jueves, 3 de enero de 2013

Implementing Cyber Security at Nuclear Power Plants

As of February 2, 2012 there were 439 nuclear power plants in operation world wide. Most of these existing NPP where constructed between the 1960 and 2000 [Ref1]. These NPP are controlled primarily by analog systems that for one produce less energy and second analog systems are resistance to cyber attacks. But with the turn of the century, the increased demand on energy and the positive effort of reducing carbon emissions lowering and fighting global warming, newer and more productive NPP with digital systems where designed. At the same time, older NPP increasingly relay  on computers to run auxiliary and monitoring systems. 

That is why I wrote about the importants of cyber security for nuclear power plants in my last blog. Now it is time to spend some thought on how to accomplish the task of cyber security and deciding on a good security program, that will cover the NPP needs. The main point is to establish a fitting cyber security architecture that lines out all the areas and needs of the a specific NPP or maybe even a group of systems. To put it in very simply, how you build your security architecture will most likely depend on the following 4 basic questions:  
1. Why
2. What
3.When
4. How
The answers to each of these questions will depend on the current state of the utility and the future plans. As an example;
1. Why
Most likely,  a NPP or utility has to implement or extent its cyber security program for the following reasons:
1) The older analog systems will be updated to new digital programmable systems
2) The NPP is a new build or has a new extension
3) The regulatory bodies ask you for it to include cyber or IT-security to complement the safety program
4) Internationally it is becoming the norm and is expected in today's digital operational environment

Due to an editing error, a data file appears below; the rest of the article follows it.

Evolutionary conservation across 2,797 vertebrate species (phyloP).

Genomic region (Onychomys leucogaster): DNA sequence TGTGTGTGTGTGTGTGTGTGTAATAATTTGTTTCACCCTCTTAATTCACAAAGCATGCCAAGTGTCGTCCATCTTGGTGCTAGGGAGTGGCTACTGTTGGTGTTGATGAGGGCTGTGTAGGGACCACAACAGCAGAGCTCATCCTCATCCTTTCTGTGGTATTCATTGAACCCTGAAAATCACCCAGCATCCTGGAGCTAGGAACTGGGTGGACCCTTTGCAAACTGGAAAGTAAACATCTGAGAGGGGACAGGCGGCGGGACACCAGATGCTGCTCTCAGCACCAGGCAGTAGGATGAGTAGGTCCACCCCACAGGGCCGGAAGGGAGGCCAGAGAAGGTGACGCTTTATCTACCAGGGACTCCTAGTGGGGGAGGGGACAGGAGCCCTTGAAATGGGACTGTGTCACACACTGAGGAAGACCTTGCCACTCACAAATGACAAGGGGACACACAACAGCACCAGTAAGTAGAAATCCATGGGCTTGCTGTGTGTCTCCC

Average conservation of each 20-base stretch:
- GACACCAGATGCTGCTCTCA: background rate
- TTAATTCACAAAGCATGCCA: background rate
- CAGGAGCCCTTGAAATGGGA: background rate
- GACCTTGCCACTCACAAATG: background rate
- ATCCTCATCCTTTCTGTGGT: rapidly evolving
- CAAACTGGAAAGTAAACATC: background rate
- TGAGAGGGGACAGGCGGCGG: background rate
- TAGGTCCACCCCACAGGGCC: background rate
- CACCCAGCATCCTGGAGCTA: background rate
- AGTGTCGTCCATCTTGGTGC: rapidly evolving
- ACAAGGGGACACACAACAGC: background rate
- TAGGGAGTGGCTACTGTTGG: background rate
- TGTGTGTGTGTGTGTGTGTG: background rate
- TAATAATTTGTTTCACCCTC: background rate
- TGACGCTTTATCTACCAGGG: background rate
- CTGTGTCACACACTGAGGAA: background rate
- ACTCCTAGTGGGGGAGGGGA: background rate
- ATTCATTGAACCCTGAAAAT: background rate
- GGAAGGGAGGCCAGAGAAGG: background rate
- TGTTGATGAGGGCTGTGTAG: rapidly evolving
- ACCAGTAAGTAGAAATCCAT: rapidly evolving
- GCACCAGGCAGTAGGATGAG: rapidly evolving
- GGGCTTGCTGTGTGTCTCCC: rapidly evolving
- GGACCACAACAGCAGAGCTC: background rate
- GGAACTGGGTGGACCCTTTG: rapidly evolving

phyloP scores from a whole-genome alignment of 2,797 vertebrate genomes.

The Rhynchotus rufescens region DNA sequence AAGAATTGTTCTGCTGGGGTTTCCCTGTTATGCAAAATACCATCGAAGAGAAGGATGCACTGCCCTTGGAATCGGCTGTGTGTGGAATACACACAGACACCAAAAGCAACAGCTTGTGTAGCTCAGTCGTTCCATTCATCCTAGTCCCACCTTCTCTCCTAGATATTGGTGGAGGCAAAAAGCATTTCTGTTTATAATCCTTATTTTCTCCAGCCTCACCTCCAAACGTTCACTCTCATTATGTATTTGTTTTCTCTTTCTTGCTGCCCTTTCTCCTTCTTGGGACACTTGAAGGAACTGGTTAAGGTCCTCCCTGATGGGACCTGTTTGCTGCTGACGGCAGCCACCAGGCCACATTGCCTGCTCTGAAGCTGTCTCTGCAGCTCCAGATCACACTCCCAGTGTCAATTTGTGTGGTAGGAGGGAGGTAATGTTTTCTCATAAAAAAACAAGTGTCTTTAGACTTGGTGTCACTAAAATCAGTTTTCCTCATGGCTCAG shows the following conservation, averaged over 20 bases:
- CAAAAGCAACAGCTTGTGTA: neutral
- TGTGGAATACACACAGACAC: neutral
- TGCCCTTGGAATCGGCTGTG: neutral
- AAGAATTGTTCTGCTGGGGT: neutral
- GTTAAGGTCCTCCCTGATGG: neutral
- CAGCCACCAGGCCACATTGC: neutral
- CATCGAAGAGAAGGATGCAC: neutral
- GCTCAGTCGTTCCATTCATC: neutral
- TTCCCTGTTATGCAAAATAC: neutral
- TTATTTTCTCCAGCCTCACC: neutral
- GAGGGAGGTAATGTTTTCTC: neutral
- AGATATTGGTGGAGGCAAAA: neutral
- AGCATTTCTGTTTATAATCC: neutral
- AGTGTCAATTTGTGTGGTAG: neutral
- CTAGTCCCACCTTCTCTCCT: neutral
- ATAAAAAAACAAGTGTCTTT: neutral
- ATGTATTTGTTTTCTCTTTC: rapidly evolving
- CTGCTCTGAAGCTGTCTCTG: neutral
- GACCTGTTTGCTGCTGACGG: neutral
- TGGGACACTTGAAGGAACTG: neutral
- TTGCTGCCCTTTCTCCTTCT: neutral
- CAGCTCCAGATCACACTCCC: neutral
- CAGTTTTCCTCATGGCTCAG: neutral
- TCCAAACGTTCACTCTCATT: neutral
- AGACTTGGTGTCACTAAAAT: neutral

5) To achieve a state of the art nuclear operation that has an positive reflection on your nuclear program
With these question's answered the next question should answer more details:
2. What
Here you can use a top down approach, to analyse the security programs implementation scope. A good point to start is to evaluate each safety zone and determine if there is a need for security implementation. To divide it in three main areas would be:

1) External Network infrastructure (internet, remote business pears or back up control center)
2) Corporate LAN
3) Control Systems LAN
The controle systems LAN then could be broken down further:
1) I&C Architecture and Network (According to operational areas and safety zones for example)
2) System
3) Subsystems
4) Software components
With the increase of computers and digital systems and several security concerns mentioned in the previous article, like the US based slammer worm and the Stuxnet virus in Iran for example, the demand on cyber security to complete nuclear safety has increased in the last couple of years massively and the attention of regulatory bodies like the IAEA and the NRC directed at cyber security at nuclear power plants. 
Now the question of "When" is not easily answered for the general public. On a very generic basis, it can be assumed that the Utility wants to update I&C systems, because they like to be more productive. According to the IAEA "Progress in electronics and information technology (IT) has created incentives to replace traditional analog instrumentation and control (I&C) systems in nuclear power plants with digital I&C systems, i.e. systems based on computers and microprocessors. 
Digital systems offer higher reliability, better plant performance and additional diagnostic capabilities. Analog systems will gradually become obsolete in the general IT shift to digital technology. About 40% of the world’s operating reactors have been modernized to include at least some digital I&C systems. Most newer plants also include digital I&C systems." [Ref 2]

The change from analog to digital I&C systems has posed new challenges for the industry and regulators, who have had to create new regulations, data, and develop methods to guide, lead and assures safe operations for utilities. It is essential that the new systems meet all reliability and performance requirements of course, but also meet the cyber security requirements, that ensures safe operations. This leads to the last question of "How".